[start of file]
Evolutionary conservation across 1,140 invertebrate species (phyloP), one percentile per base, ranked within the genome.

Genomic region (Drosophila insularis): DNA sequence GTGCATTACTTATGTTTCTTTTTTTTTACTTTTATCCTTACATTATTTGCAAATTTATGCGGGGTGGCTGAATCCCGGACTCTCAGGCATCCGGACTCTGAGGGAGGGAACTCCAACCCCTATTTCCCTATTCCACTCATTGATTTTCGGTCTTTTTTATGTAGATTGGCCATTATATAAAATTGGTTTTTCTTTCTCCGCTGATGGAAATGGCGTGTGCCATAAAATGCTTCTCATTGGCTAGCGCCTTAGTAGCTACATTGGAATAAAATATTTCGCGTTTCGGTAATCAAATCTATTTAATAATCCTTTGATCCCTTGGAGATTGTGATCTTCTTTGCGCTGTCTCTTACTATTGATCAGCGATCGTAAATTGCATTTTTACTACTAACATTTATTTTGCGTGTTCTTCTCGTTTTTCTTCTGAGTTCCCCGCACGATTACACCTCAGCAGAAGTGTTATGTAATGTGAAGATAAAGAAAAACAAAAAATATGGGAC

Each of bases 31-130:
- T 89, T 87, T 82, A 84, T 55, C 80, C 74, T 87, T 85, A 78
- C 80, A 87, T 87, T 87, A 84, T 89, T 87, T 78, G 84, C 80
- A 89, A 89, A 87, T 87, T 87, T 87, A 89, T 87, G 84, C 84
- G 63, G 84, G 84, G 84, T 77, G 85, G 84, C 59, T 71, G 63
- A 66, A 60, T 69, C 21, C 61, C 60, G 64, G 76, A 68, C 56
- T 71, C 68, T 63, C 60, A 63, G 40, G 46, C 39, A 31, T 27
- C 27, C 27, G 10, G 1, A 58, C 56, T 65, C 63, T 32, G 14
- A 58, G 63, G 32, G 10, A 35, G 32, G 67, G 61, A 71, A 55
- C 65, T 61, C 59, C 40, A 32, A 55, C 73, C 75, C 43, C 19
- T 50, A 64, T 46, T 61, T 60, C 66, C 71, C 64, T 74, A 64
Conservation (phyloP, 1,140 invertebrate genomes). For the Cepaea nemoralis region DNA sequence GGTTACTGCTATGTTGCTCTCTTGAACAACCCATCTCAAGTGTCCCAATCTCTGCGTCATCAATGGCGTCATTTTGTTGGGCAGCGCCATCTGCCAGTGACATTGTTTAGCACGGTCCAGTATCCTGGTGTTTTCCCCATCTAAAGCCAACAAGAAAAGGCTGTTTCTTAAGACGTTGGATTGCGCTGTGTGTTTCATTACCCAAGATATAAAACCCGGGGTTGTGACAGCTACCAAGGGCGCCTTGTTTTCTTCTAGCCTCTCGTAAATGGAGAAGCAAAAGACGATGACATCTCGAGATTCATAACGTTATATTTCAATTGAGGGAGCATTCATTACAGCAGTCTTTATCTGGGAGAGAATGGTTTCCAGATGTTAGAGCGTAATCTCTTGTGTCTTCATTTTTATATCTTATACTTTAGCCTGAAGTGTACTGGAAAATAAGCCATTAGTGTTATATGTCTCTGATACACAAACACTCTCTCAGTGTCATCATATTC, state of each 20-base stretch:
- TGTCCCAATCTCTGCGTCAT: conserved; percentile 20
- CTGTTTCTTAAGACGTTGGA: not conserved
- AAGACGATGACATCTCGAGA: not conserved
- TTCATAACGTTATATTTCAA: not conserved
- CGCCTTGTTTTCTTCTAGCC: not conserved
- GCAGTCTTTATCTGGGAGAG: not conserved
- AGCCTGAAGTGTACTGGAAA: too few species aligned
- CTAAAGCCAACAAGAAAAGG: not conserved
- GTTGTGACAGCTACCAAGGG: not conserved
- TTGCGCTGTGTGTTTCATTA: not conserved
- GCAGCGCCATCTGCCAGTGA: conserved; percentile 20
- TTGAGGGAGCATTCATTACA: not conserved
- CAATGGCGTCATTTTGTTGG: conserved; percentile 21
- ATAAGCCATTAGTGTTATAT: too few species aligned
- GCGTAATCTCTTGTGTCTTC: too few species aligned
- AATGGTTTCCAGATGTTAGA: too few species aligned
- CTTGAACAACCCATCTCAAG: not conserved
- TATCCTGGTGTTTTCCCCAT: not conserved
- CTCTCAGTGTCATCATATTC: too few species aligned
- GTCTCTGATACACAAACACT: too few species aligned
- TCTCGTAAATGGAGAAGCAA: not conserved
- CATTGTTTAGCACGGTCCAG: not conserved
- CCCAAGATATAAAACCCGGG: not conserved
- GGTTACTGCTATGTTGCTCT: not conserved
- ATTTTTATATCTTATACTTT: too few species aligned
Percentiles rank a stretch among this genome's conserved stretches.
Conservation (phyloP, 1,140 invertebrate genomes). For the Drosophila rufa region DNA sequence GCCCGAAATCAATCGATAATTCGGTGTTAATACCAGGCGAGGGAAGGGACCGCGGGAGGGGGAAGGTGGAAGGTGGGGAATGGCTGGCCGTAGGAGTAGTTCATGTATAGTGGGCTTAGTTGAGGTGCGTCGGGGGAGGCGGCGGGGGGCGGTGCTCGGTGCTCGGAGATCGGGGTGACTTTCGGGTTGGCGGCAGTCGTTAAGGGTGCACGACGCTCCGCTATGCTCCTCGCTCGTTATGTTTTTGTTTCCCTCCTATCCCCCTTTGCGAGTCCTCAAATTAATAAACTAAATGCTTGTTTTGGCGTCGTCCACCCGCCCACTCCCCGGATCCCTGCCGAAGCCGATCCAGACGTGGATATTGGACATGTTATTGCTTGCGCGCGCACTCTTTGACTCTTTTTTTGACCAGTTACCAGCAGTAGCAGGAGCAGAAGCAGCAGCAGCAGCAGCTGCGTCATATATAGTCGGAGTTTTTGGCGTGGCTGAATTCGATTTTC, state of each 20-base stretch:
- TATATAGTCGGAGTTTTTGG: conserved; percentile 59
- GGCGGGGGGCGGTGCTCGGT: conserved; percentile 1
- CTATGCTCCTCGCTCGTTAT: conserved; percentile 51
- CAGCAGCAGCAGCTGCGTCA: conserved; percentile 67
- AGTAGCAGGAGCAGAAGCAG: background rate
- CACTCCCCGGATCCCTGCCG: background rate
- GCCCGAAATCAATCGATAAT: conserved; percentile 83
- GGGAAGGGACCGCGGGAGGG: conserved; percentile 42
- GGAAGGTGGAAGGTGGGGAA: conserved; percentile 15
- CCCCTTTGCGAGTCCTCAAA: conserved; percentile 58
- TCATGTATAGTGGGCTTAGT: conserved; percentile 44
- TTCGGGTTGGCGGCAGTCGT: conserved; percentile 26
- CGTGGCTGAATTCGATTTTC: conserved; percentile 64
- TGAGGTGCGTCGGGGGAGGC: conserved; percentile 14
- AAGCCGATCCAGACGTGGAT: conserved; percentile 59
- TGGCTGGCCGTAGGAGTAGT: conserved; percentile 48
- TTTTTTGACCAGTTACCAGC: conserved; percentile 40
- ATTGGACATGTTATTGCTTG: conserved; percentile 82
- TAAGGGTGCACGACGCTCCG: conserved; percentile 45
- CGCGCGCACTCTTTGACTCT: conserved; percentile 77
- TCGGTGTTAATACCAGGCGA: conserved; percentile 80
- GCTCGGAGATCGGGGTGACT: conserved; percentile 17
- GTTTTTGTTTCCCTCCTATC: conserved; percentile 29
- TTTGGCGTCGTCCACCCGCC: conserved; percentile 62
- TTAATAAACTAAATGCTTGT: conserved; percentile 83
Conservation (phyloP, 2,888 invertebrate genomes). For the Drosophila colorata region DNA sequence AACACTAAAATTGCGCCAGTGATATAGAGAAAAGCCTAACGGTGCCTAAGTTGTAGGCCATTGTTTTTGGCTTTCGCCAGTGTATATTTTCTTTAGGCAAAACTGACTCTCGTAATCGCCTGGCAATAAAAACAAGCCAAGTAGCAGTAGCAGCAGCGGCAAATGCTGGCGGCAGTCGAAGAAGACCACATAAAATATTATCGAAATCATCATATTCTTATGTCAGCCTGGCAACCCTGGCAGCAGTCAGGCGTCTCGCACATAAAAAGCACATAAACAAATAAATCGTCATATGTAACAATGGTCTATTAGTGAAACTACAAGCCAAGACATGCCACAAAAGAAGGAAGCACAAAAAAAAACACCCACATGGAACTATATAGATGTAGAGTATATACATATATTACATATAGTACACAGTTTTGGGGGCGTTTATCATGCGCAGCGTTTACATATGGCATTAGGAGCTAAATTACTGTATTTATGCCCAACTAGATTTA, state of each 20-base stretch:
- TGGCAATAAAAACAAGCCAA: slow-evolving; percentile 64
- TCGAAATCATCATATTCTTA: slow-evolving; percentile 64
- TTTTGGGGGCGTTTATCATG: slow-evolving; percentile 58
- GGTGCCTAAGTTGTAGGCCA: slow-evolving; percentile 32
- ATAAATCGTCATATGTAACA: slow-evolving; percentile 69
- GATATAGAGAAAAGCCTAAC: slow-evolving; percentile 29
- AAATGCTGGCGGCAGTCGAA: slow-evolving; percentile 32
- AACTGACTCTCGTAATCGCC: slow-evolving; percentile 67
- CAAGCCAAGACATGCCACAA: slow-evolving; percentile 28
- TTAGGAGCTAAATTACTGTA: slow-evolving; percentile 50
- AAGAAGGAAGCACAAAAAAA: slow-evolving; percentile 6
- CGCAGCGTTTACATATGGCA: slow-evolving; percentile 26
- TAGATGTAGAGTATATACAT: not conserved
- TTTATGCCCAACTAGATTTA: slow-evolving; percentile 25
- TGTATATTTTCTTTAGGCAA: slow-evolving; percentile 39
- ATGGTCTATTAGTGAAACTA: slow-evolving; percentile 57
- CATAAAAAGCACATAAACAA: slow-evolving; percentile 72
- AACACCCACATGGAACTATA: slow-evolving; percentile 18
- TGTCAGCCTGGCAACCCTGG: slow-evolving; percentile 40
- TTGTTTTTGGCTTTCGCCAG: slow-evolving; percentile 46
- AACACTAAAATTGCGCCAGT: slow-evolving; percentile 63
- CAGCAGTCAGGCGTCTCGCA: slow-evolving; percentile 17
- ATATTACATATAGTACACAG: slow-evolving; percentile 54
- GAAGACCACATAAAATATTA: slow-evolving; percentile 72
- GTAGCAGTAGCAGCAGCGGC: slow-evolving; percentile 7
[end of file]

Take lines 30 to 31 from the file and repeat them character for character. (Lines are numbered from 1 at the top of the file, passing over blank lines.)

- AATGGTTTCCAGATGTTAGA: too few species aligned
- CTTGAACAACCCATCTCAAG: not conserved